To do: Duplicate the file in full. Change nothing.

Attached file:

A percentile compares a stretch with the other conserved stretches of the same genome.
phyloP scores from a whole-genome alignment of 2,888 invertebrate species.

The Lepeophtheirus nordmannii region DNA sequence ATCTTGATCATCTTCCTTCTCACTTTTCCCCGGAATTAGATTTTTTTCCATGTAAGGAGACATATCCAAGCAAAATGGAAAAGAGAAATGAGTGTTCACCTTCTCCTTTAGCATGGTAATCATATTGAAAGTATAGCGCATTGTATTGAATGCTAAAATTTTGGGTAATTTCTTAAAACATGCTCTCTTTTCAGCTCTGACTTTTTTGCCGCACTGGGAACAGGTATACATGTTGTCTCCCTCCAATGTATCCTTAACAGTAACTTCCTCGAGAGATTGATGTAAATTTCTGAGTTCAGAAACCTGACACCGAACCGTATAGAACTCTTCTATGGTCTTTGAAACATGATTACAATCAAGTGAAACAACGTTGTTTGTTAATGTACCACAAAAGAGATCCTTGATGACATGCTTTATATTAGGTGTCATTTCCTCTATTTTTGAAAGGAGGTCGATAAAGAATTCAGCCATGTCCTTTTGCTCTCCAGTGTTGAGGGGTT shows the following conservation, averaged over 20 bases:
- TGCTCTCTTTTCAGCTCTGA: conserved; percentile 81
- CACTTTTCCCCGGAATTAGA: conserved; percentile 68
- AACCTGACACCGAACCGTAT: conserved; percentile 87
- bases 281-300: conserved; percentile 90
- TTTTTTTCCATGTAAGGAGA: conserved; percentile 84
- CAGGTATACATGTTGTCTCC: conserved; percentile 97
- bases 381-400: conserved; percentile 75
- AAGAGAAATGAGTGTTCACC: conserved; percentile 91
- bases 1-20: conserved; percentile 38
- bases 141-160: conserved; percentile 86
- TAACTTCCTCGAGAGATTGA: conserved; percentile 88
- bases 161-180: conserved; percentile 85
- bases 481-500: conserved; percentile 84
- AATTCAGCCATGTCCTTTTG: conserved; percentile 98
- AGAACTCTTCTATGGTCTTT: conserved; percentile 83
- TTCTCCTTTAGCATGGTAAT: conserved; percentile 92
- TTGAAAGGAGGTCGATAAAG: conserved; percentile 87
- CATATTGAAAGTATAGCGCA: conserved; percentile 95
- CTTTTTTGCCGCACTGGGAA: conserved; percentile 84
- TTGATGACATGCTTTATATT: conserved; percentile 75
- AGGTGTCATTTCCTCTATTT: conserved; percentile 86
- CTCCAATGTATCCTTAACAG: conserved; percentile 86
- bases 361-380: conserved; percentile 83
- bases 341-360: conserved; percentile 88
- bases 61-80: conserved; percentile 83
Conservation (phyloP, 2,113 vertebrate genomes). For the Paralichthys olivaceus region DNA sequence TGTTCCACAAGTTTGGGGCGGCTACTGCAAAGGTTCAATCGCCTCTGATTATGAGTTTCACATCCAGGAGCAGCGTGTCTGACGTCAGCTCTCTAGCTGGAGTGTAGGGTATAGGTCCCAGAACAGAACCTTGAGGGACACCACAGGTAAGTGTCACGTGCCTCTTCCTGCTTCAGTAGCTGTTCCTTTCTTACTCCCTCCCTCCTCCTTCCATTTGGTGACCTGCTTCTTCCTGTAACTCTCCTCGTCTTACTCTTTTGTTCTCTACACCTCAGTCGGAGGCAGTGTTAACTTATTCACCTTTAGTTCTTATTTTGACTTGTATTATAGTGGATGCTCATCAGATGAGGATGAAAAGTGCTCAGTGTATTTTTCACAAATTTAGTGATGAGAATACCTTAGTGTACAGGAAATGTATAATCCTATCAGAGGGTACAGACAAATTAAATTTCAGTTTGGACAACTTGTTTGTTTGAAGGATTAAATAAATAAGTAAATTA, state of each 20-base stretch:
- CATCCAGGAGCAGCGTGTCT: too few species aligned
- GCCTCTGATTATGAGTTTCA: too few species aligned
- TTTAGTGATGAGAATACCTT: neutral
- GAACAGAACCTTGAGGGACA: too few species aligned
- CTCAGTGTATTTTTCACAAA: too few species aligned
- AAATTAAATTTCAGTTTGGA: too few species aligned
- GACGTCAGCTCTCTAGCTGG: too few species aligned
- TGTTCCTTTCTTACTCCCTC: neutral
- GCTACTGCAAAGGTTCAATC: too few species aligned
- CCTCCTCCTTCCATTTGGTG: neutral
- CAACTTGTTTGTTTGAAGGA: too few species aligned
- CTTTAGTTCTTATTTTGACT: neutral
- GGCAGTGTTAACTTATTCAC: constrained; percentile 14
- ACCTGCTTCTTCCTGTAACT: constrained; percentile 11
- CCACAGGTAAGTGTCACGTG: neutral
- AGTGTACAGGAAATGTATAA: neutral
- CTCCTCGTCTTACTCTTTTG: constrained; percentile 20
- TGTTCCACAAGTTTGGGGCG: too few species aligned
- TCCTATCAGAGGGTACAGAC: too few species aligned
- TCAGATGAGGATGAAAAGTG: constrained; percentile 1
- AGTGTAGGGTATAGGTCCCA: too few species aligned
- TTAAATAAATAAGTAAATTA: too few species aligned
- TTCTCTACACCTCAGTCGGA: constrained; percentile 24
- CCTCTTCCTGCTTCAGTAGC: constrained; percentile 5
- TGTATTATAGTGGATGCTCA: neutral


A percentile compares a stretch with the other conserved stretches of the same genome.
phyloP scores from a whole-genome alignment of 2,888 invertebrate species.

The Lepeophtheirus nordmannii region DNA sequence ATCTTGATCATCTTCCTTCTCACTTTTCCCCGGAATTAGATTTTTTTCCATGTAAGGAGACATATCCAAGCAAAATGGAAAAGAGAAATGAGTGTTCACCTTCTCCTTTAGCATGGTAATCATATTGAAAGTATAGCGCATTGTATTGAATGCTAAAATTTTGGGTAATTTCTTAAAACATGCTCTCTTTTCAGCTCTGACTTTTTTGCCGCACTGGGAACAGGTATACATGTTGTCTCCCTCCAATGTATCCTTAACAGTAACTTCCTCGAGAGATTGATGTAAATTTCTGAGTTCAGAAACCTGACACCGAACCGTATAGAACTCTTCTATGGTCTTTGAAACATGATTACAATCAAGTGAAACAACGTTGTTTGTTAATGTACCACAAAAGAGATCCTTGATGACATGCTTTATATTAGGTGTCATTTCCTCTATTTTTGAAAGGAGGTCGATAAAGAATTCAGCCATGTCCTTTTGCTCTCCAGTGTTGAGGGGTT shows the following conservation, averaged over 20 bases:
- TGCTCTCTTTTCAGCTCTGA: conserved; percentile 81
- CACTTTTCCCCGGAATTAGA: conserved; percentile 68
- AACCTGACACCGAACCGTAT: conserved; percentile 87
- bases 281-300: conserved; percentile 90
- TTTTTTTCCATGTAAGGAGA: conserved; percentile 84
- CAGGTATACATGTTGTCTCC: conserved; percentile 97
- bases 381-400: conserved; percentile 75
- AAGAGAAATGAGTGTTCACC: conserved; percentile 91
- bases 1-20: conserved; percentile 38
- bases 141-160: conserved; percentile 86
- TAACTTCCTCGAGAGATTGA: conserved; percentile 88
- bases 161-180: conserved; percentile 85
- bases 481-500: conserved; percentile 84
- AATTCAGCCATGTCCTTTTG: conserved; percentile 98
- AGAACTCTTCTATGGTCTTT: conserved; percentile 83
- TTCTCCTTTAGCATGGTAAT: conserved; percentile 92
- TTGAAAGGAGGTCGATAAAG: conserved; percentile 87
- CATATTGAAAGTATAGCGCA: conserved; percentile 95
- CTTTTTTGCCGCACTGGGAA: conserved; percentile 84
- TTGATGACATGCTTTATATT: conserved; percentile 75
- AGGTGTCATTTCCTCTATTT: conserved; percentile 86
- CTCCAATGTATCCTTAACAG: conserved; percentile 86
- bases 361-380: conserved; percentile 83
- bases 341-360: conserved; percentile 88
- bases 61-80: conserved; percentile 83
Conservation (phyloP, 2,113 vertebrate genomes). For the Paralichthys olivaceus region DNA sequence TGTTCCACAAGTTTGGGGCGGCTACTGCAAAGGTTCAATCGCCTCTGATTATGAGTTTCACATCCAGGAGCAGCGTGTCTGACGTCAGCTCTCTAGCTGGAGTGTAGGGTATAGGTCCCAGAACAGAACCTTGAGGGACACCACAGGTAAGTGTCACGTGCCTCTTCCTGCTTCAGTAGCTGTTCCTTTCTTACTCCCTCCCTCCTCCTTCCATTTGGTGACCTGCTTCTTCCTGTAACTCTCCTCGTCTTACTCTTTTGTTCTCTACACCTCAGTCGGAGGCAGTGTTAACTTATTCACCTTTAGTTCTTATTTTGACTTGTATTATAGTGGATGCTCATCAGATGAGGATGAAAAGTGCTCAGTGTATTTTTCACAAATTTAGTGATGAGAATACCTTAGTGTACAGGAAATGTATAATCCTATCAGAGGGTACAGACAAATTAAATTTCAGTTTGGACAACTTGTTTGTTTGAAGGATTAAATAAATAAGTAAATTA, state of each 20-base stretch:
- CATCCAGGAGCAGCGTGTCT: too few species aligned
- GCCTCTGATTATGAGTTTCA: too few species aligned
- TTTAGTGATGAGAATACCTT: neutral
- GAACAGAACCTTGAGGGACA: too few species aligned
- CTCAGTGTATTTTTCACAAA: too few species aligned
- AAATTAAATTTCAGTTTGGA: too few species aligned
- GACGTCAGCTCTCTAGCTGG: too few species aligned
- TGTTCCTTTCTTACTCCCTC: neutral
- GCTACTGCAAAGGTTCAATC: too few species aligned
- CCTCCTCCTTCCATTTGGTG: neutral
- CAACTTGTTTGTTTGAAGGA: too few species aligned
- CTTTAGTTCTTATTTTGACT: neutral
- GGCAGTGTTAACTTATTCAC: constrained; percentile 14
- ACCTGCTTCTTCCTGTAACT: constrained; percentile 11
- CCACAGGTAAGTGTCACGTG: neutral
- AGTGTACAGGAAATGTATAA: neutral
- CTCCTCGTCTTACTCTTTTG: constrained; percentile 20
- TGTTCCACAAGTTTGGGGCG: too few species aligned
- TCCTATCAGAGGGTACAGAC: too few species aligned
- TCAGATGAGGATGAAAAGTG: constrained; percentile 1
- AGTGTAGGGTATAGGTCCCA: too few species aligned
- TTAAATAAATAAGTAAATTA: too few species aligned
- TTCTCTACACCTCAGTCGGA: constrained; percentile 24
- CCTCTTCCTGCTTCAGTAGC: constrained; percentile 5
- TGTATTATAGTGGATGCTCA: neutral